Life Insurance Payment Denied

Weatherford insurance attorneys and those in Aledo, Azle, Springtown, Cool, Millsap, Willow Park, Hudson Oaks, and other places in Parker County need to know when to fight an insurance company.
A 1988, opinion issued by the Beaumont Court of Appeals styled, Massachusetts Indemnity v. Morrison, is a worth while read. Here is some relevant background.
Michael Morrison died when his car veered off the road and hit a tree. A handwritten note found at the scene appeared to be a suicide note.
Whether Morrison died by his own hand became an issue because nine months before his death Morrison bought a life insurance policy from Massachusetts, which provided that they were not obligated to pay if the insured committed suicide within two years of issuance of the policy.
Morrison’s wife, the beneficiary, sued Massachusetts when they denied her claim for benefits. A jury found that Morrison did not commit suicide and Massachusetts appealed that verdict saying the evidence showed otherwise.
This court began its analysis by acknowledging that there is a legal presumption against suicide. The insurance company met it’s burden of producing evidence of suicide to rebut the presumption. Once rebutted, the presumption is not evidence and is not to be weighed or treated as evidence. The result now was that the insurance company had the burden of proving to the jury that Morrison committed suicide.
When reviewing on appeal whether the evidence establishes suicide as a matter of law, an appeals court must determine whether the evidence, viewed most favorably in support of the jury’s verdict, amounts to more than a scintilla of evidence to support the verdict. Thus, this court had to examine the evidence.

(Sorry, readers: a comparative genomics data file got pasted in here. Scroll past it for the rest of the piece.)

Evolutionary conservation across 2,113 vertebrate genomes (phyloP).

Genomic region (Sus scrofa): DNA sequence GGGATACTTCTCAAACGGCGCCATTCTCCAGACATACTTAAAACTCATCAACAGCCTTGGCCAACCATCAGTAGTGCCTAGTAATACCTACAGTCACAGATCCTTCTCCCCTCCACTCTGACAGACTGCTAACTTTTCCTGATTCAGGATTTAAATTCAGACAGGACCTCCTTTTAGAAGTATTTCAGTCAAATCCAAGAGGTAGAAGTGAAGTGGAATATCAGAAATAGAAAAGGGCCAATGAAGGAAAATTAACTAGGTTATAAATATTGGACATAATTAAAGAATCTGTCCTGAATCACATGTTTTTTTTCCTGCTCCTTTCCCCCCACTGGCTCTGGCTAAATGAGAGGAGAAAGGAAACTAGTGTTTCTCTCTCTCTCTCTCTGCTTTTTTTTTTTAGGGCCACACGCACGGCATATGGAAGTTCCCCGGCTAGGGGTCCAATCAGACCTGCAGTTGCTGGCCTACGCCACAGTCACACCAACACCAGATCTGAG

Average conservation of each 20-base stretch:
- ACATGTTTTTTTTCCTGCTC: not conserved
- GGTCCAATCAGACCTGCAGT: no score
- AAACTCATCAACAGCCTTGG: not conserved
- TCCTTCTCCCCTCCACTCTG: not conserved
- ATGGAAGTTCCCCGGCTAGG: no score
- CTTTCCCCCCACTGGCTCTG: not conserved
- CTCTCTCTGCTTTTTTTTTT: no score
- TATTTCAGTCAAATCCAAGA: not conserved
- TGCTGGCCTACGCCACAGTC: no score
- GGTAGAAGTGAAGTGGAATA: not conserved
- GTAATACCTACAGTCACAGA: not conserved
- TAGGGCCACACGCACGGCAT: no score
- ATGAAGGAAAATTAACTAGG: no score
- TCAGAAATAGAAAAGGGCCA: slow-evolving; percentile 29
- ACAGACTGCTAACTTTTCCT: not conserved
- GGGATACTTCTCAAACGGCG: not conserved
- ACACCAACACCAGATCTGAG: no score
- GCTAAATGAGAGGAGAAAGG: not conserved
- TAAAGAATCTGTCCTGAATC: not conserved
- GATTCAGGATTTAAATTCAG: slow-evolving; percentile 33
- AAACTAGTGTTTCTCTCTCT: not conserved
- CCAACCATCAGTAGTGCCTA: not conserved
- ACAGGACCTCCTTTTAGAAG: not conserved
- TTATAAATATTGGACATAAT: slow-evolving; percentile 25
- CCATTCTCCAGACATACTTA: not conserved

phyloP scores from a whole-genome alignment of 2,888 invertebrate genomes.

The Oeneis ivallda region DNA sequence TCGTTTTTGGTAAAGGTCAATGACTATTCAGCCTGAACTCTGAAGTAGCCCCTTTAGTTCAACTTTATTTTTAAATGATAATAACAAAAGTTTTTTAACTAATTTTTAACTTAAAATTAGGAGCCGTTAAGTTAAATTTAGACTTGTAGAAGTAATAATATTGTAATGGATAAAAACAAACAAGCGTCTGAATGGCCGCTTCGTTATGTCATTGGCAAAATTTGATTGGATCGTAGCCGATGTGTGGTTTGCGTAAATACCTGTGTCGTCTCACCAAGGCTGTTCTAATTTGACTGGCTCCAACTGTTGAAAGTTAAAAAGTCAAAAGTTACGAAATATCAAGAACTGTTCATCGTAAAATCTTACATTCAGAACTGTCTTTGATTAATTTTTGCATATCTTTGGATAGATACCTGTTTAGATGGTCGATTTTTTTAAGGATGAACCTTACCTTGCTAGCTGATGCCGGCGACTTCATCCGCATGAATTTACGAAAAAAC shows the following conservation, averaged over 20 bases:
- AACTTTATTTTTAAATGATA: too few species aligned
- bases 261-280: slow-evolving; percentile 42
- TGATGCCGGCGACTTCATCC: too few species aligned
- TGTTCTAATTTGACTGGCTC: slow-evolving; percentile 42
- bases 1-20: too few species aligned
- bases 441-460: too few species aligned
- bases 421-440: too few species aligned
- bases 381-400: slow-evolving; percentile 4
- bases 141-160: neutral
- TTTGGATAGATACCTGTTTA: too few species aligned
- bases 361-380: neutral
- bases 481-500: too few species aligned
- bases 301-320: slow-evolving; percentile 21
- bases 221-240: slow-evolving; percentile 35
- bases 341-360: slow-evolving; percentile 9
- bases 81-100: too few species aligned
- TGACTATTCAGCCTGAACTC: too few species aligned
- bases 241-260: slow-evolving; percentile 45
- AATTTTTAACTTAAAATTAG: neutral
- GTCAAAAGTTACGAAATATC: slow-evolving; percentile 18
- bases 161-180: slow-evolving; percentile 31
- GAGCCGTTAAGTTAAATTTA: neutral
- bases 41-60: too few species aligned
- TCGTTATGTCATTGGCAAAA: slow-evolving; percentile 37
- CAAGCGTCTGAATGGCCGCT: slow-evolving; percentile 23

When authorities reached the scene of the accident, the patrolman testified that there were some 20 to 30 people milling around. The area was not secured for almost 25 minutes.
After the car had been removed from the scene, a trooper found a note on the ground covered by a passenger mat. The passenger mat was missing from the car.
The note expressed love for his wife and expressed sorrow for mistakes.
Further evidence showed that Morrison was in bad health, was depressed, and having legal and marital problems. He had expressed to others that he would be better off dead.
Other evidence suggested an accident because the tree that was struck by Morrison’s car was off the road and partially hidden by brush. In the area, there were easier targets for a suicide including a bridge abutment and a telephone pole. Officers testified that it would have taken skill to hit the tree because Morrison would have had to travel across gravel and grass, through a depression, then forty feet through tall, thick underbrush before hitting the tree.
There was evidence of the death being a homicide, in that there was testimony that the note was not Morrison’s handwriting and a suspicion that was reported to police of Morrison’s father being responsible for Morrison’s death.
The court examined much other evidence suggesting, an accident, a homicide, and a suicide.
After viewing the evidence in a light most favorable to the insured the court concluded that there was sufficient evidence for the jury to make the finding that it ultimately made in this case. They pointed out that for them to overturn the jury finding, they would have had to conclude that there was no credible evidence supporting the decision reached by the jury.
Two things to be taken from this case. One, consult an experienced Insurance Law Attorney early to get professional advice on the best course of action. Two, you have fight an insurance company when you have evidence in your favor showing the insurance company may have made an improper decision.

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